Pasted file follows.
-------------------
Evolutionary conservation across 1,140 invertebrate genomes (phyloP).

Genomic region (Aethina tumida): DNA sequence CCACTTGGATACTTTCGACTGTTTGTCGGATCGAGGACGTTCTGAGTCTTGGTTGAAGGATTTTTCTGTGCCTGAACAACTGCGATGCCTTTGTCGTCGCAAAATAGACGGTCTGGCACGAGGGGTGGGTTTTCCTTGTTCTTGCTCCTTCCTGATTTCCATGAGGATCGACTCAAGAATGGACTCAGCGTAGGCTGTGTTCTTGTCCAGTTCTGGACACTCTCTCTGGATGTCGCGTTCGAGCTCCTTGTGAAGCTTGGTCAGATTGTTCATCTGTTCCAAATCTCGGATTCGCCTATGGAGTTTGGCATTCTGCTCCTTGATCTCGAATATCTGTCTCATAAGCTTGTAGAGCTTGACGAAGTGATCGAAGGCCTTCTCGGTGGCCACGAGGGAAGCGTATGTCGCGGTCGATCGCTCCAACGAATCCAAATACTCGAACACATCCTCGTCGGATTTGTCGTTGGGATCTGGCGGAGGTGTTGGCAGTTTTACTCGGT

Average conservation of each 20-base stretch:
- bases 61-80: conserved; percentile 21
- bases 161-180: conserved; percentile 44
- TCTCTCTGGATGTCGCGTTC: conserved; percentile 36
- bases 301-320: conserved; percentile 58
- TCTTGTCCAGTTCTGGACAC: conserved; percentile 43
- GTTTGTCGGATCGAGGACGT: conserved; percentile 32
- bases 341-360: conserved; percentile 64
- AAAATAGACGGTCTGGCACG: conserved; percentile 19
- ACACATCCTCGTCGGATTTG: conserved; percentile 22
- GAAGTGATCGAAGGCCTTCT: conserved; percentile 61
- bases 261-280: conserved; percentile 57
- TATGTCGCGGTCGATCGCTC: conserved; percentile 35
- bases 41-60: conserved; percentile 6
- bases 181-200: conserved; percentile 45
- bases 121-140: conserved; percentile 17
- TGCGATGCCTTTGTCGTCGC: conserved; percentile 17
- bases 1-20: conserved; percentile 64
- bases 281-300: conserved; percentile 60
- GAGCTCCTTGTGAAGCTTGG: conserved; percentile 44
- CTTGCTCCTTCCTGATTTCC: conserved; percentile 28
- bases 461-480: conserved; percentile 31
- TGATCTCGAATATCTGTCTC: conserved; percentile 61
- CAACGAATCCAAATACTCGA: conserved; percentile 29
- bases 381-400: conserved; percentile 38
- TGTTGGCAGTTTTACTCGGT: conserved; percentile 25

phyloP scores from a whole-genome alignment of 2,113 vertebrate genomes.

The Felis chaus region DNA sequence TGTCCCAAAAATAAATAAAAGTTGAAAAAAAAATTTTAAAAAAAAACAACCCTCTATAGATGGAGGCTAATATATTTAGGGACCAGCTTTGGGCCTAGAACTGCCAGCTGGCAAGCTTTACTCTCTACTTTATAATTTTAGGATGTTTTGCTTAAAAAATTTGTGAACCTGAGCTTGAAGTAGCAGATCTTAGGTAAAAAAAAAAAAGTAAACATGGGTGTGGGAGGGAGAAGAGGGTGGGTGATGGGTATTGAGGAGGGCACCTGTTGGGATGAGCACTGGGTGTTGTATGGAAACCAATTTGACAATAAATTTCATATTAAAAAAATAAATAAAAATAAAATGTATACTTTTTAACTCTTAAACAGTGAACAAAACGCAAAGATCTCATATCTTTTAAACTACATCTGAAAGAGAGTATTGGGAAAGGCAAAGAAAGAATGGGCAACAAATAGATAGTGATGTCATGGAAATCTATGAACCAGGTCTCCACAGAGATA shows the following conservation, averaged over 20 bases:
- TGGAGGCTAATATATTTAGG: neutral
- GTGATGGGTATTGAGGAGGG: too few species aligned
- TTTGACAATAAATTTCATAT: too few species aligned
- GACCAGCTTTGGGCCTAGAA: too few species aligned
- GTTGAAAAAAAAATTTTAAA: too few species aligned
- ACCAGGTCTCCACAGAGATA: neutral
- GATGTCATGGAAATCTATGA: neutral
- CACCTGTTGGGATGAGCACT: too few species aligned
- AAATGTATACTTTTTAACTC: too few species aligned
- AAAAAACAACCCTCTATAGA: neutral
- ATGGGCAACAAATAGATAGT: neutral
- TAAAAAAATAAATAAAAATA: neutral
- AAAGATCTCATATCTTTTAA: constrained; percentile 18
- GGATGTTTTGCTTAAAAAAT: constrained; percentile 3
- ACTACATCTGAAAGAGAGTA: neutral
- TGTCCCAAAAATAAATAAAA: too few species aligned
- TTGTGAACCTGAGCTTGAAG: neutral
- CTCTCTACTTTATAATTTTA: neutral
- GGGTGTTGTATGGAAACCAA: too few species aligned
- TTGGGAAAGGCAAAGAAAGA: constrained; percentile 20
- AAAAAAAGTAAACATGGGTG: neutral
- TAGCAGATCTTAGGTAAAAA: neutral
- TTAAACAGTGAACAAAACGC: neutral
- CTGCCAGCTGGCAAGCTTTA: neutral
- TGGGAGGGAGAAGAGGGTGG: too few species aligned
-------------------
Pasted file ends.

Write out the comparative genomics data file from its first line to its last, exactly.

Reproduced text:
Evolutionary conservation across 1,140 invertebrate genomes (phyloP).

Genomic region (Aethina tumida): DNA sequence CCACTTGGATACTTTCGACTGTTTGTCGGATCGAGGACGTTCTGAGTCTTGGTTGAAGGATTTTTCTGTGCCTGAACAACTGCGATGCCTTTGTCGTCGCAAAATAGACGGTCTGGCACGAGGGGTGGGTTTTCCTTGTTCTTGCTCCTTCCTGATTTCCATGAGGATCGACTCAAGAATGGACTCAGCGTAGGCTGTGTTCTTGTCCAGTTCTGGACACTCTCTCTGGATGTCGCGTTCGAGCTCCTTGTGAAGCTTGGTCAGATTGTTCATCTGTTCCAAATCTCGGATTCGCCTATGGAGTTTGGCATTCTGCTCCTTGATCTCGAATATCTGTCTCATAAGCTTGTAGAGCTTGACGAAGTGATCGAAGGCCTTCTCGGTGGCCACGAGGGAAGCGTATGTCGCGGTCGATCGCTCCAACGAATCCAAATACTCGAACACATCCTCGTCGGATTTGTCGTTGGGATCTGGCGGAGGTGTTGGCAGTTTTACTCGGT

Average conservation of each 20-base stretch:
- bases 61-80: conserved; percentile 21
- bases 161-180: conserved; percentile 44
- TCTCTCTGGATGTCGCGTTC: conserved; percentile 36
- bases 301-320: conserved; percentile 58
- TCTTGTCCAGTTCTGGACAC: conserved; percentile 43
- GTTTGTCGGATCGAGGACGT: conserved; percentile 32
- bases 341-360: conserved; percentile 64
- AAAATAGACGGTCTGGCACG: conserved; percentile 19
- ACACATCCTCGTCGGATTTG: conserved; percentile 22
- GAAGTGATCGAAGGCCTTCT: conserved; percentile 61
- bases 261-280: conserved; percentile 57
- TATGTCGCGGTCGATCGCTC: conserved; percentile 35
- bases 41-60: conserved; percentile 6
- bases 181-200: conserved; percentile 45
- bases 121-140: conserved; percentile 17
- TGCGATGCCTTTGTCGTCGC: conserved; percentile 17
- bases 1-20: conserved; percentile 64
- bases 281-300: conserved; percentile 60
- GAGCTCCTTGTGAAGCTTGG: conserved; percentile 44
- CTTGCTCCTTCCTGATTTCC: conserved; percentile 28
- bases 461-480: conserved; percentile 31
- TGATCTCGAATATCTGTCTC: conserved; percentile 61
- CAACGAATCCAAATACTCGA: conserved; percentile 29
- bases 381-400: conserved; percentile 38
- TGTTGGCAGTTTTACTCGGT: conserved; percentile 25

phyloP scores from a whole-genome alignment of 2,113 vertebrate genomes.

The Felis chaus region DNA sequence TGTCCCAAAAATAAATAAAAGTTGAAAAAAAAATTTTAAAAAAAAACAACCCTCTATAGATGGAGGCTAATATATTTAGGGACCAGCTTTGGGCCTAGAACTGCCAGCTGGCAAGCTTTACTCTCTACTTTATAATTTTAGGATGTTTTGCTTAAAAAATTTGTGAACCTGAGCTTGAAGTAGCAGATCTTAGGTAAAAAAAAAAAAGTAAACATGGGTGTGGGAGGGAGAAGAGGGTGGGTGATGGGTATTGAGGAGGGCACCTGTTGGGATGAGCACTGGGTGTTGTATGGAAACCAATTTGACAATAAATTTCATATTAAAAAAATAAATAAAAATAAAATGTATACTTTTTAACTCTTAAACAGTGAACAAAACGCAAAGATCTCATATCTTTTAAACTACATCTGAAAGAGAGTATTGGGAAAGGCAAAGAAAGAATGGGCAACAAATAGATAGTGATGTCATGGAAATCTATGAACCAGGTCTCCACAGAGATA shows the following conservation, averaged over 20 bases:
- TGGAGGCTAATATATTTAGG: neutral
- GTGATGGGTATTGAGGAGGG: too few species aligned
- TTTGACAATAAATTTCATAT: too few species aligned
- GACCAGCTTTGGGCCTAGAA: too few species aligned
- GTTGAAAAAAAAATTTTAAA: too few species aligned
- ACCAGGTCTCCACAGAGATA: neutral
- GATGTCATGGAAATCTATGA: neutral
- CACCTGTTGGGATGAGCACT: too few species aligned
- AAATGTATACTTTTTAACTC: too few species aligned
- AAAAAACAACCCTCTATAGA: neutral
- ATGGGCAACAAATAGATAGT: neutral
- TAAAAAAATAAATAAAAATA: neutral
- AAAGATCTCATATCTTTTAA: constrained; percentile 18
- GGATGTTTTGCTTAAAAAAT: constrained; percentile 3
- ACTACATCTGAAAGAGAGTA: neutral
- TGTCCCAAAAATAAATAAAA: too few species aligned
- TTGTGAACCTGAGCTTGAAG: neutral
- CTCTCTACTTTATAATTTTA: neutral
- GGGTGTTGTATGGAAACCAA: too few species aligned
- TTGGGAAAGGCAAAGAAAGA: constrained; percentile 20
- AAAAAAAGTAAACATGGGTG: neutral
- TAGCAGATCTTAGGTAAAAA: neutral
- TTAAACAGTGAACAAAACGC: neutral
- CTGCCAGCTGGCAAGCTTTA: neutral
- TGGGAGGGAGAAGAGGGTGG: too few species aligned